Systemic Lupus Erythematosus

Systemic lupus is a presently-incurable illness of the immune system
whereby the patient’s immune system creates antibodies which instead of protecting the body from bacteria, viruses and other foreign matter attacks itself. This causes symptoms of extreme fatigue, joint pain, muscle aches, anaemia, general malaise and possibly destruction of vital organs.

Discoid lupus is a condition of the skin alone, and in a very few patients might develop into systemic lupus.

Lupus mainly attacks women during their child-bearing years (ages 15-50) but men and even young children can be affected. It is estimated that 1 in 750 women suffer from lupus in the UK, with the ratio of women to men being 9:1. Lupus is a worldwide disease more common in some races than others. The incidence in white women is 1 in 1000 compared with that in black women of 1 in 250 and Asian races also have a higher tendency to lupus. Only 10%of lupus patients are male.

Although few people have heard of lupus, worldwide it is acknowledged as being more common than leukaemia, muscular dystrophy and multiple sclerosis, which due to extensive publicity have become household names.

Lupus can present in a bewildering number of ways, even to the extent of mimicking other diseases such as rheumatoid arthritis, multiple sclerosis or ME. With the variety of presentations, lupus is difficult to diagnose and it can be overlooked, often for years. Unless the OP or consultant is alert to its possibilities. Many a time the patient has been told ‘it’s all in the mind’! A further problem the patient faces is that she or he can look quite well, eg “healthy” red cheeks are often in evidence.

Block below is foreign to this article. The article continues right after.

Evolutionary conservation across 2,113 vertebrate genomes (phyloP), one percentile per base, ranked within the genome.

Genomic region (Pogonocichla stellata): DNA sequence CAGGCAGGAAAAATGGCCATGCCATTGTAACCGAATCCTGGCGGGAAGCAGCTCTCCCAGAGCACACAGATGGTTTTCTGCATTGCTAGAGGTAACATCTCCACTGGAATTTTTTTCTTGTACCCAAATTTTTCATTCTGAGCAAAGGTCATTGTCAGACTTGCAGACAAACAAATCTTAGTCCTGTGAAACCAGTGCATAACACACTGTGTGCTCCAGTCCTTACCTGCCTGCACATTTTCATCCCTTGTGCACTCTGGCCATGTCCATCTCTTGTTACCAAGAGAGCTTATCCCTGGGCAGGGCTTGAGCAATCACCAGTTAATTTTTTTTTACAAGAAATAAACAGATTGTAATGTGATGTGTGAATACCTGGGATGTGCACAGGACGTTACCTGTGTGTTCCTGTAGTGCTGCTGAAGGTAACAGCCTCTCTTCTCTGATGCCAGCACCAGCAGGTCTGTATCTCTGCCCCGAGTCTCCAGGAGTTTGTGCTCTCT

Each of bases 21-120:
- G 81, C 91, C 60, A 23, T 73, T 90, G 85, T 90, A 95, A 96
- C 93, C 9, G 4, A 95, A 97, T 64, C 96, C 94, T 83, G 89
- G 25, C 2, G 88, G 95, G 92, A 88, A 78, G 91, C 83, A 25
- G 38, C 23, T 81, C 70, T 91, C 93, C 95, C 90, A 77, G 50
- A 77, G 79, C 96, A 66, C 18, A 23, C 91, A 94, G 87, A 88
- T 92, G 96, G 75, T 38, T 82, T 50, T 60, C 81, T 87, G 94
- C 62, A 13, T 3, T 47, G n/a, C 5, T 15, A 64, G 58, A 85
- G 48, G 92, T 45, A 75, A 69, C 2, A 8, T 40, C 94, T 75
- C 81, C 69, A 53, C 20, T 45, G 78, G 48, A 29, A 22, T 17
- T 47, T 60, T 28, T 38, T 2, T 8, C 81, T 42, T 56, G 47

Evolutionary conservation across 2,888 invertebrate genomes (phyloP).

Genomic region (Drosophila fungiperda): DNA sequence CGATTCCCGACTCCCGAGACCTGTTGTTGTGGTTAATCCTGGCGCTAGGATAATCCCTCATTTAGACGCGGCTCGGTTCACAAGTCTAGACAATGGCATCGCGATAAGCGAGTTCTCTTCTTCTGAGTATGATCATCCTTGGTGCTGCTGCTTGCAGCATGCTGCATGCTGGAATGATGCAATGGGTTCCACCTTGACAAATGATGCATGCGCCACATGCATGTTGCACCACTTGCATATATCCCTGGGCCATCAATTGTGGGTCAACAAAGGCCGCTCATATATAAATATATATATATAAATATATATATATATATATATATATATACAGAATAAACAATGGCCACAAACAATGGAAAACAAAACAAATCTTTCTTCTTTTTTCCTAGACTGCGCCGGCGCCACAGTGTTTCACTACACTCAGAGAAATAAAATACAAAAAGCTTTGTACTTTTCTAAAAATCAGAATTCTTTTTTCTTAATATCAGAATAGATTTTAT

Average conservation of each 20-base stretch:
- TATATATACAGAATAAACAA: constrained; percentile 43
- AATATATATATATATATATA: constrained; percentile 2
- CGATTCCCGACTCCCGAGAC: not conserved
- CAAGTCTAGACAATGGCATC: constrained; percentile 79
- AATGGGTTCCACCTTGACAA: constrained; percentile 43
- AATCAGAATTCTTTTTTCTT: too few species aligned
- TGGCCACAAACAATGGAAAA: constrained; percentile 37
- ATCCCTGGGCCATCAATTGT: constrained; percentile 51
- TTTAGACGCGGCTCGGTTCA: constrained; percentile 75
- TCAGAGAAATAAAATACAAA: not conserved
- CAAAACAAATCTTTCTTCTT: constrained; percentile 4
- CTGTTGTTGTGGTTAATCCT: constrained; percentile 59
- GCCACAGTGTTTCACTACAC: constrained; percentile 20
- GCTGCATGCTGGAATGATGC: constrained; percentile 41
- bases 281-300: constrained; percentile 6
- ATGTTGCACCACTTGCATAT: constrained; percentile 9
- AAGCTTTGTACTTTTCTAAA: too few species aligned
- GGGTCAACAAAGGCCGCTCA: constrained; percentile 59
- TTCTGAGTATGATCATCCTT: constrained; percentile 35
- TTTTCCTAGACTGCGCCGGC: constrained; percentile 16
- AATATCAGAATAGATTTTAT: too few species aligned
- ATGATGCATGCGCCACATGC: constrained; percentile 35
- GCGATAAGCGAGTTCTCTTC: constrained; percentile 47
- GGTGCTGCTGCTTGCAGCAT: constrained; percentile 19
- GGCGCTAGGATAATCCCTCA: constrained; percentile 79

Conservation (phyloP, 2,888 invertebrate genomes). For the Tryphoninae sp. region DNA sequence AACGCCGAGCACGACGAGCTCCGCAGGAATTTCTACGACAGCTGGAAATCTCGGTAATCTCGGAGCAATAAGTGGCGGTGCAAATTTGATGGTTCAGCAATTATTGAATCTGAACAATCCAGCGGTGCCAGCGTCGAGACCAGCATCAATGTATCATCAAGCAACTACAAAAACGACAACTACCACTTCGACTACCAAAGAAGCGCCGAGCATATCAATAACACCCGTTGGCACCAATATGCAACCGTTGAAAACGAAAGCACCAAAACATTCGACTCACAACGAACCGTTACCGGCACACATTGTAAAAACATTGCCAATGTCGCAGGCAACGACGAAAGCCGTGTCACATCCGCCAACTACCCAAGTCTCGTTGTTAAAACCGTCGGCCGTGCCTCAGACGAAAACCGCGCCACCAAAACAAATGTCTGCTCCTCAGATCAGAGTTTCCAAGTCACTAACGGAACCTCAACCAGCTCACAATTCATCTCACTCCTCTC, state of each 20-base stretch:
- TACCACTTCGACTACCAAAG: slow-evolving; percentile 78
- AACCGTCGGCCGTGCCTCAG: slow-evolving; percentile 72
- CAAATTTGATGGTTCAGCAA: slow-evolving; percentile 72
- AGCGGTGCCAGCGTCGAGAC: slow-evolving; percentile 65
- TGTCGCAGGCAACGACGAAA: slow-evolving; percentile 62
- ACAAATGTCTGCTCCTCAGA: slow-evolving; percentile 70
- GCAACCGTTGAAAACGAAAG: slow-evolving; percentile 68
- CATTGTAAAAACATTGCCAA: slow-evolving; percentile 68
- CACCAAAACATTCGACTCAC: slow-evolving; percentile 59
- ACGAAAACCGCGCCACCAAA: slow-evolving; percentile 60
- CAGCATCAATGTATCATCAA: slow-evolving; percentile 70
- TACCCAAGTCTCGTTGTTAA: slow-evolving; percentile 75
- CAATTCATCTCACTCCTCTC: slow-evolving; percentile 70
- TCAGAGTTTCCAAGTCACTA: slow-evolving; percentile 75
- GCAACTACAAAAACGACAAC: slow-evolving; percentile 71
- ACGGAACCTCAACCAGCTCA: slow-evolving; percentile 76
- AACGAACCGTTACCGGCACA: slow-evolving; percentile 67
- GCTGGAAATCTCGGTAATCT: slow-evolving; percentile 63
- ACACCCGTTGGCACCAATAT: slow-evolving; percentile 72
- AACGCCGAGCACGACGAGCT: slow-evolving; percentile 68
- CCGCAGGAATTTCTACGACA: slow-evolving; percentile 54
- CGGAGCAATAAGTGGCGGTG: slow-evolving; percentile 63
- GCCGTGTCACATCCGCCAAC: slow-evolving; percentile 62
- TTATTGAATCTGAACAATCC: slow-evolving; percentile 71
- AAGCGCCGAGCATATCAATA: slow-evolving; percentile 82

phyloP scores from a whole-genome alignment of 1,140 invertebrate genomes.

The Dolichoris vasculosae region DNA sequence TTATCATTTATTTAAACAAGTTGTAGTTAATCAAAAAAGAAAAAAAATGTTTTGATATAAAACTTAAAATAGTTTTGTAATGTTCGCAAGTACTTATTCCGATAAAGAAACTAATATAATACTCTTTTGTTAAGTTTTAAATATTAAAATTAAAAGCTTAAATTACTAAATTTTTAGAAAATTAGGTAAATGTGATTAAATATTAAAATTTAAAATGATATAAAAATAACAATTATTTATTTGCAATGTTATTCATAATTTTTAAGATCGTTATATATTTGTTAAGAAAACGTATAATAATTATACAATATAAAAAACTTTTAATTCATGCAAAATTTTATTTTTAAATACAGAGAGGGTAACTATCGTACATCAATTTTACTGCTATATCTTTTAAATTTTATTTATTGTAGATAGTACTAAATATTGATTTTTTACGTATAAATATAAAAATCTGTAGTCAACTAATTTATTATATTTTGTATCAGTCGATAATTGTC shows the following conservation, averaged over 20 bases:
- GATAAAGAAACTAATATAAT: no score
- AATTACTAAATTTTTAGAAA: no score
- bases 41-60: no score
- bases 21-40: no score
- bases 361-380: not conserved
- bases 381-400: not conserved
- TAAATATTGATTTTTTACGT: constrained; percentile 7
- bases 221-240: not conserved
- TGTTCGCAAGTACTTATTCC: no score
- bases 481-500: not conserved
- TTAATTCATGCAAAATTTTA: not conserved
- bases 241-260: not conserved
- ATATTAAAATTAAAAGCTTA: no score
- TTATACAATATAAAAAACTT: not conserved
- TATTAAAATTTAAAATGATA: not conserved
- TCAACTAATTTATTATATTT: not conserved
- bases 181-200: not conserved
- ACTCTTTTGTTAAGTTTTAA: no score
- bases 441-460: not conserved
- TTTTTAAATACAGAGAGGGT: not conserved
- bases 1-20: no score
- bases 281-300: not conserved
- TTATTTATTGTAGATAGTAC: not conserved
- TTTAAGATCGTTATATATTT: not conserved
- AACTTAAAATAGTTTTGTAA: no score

Lupus is neither infectious nor contagious – the cause is not known though research has provided evidence implicating heredity, hormones and infections, including viruses. The disease lies dormant in the body until some trigger from outside the body sets the process in motion

What Are The Symptoms?

Although there are many possible manifestations of lupus, those listed below are some of the more common. Lupus is a disease which can present many different facets, rarely do two people have exactly the same symptoms, and these can vary from just one to many.
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  • Joint aches and pains
  • Headaches, migraine
  • Permanent rash over cheeks
  • Kidney problems
  • Extreme fatigue and weakness
  • Oral ulcers
  • Increased risk of miscarriage
  • Hair loss
  • Rashes from sunlight
  • Depression
  • Recurring flu-like symptoms and/or night sweats
  • Inflammation of the tissues covering internal organs with associated chest
  • and abdominal pain
  • Poor blood circulation causing the tips of fingers and toes to turn white then blue on exposure to cold – Raynaud’s Phenomenon
  • Haematological disorders including anaemia
  • Seizures, mental illness or other cerebral problems
  • A person with lupus may have four or five symptoms. Some of these might recede, and/or others develop.


The two major symptoms in lupus appear to be:

Joint/muscle ache and pains and extreme fatigue and weakness

[boxibt style=”success”]Information Courtesy of:
LUPUS UK  St. James House
Eastern RoadRomford
Essex RM1 3NH

Tel : 01708 731251
Fax: 01708 731252[/boxibt]

The Triggers of LUPUS
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  • What are the triggers ?
  • at puberty
  • during the menopause
  • after childbirth
  • after viral infection
  • through sunlight
  • as a result of trauma
  • after a prolonged course of medication

Lupus is often triggered in people where there is existing family history of lupus and/or other immune system illness, such as arthritis, rheumatism and MS.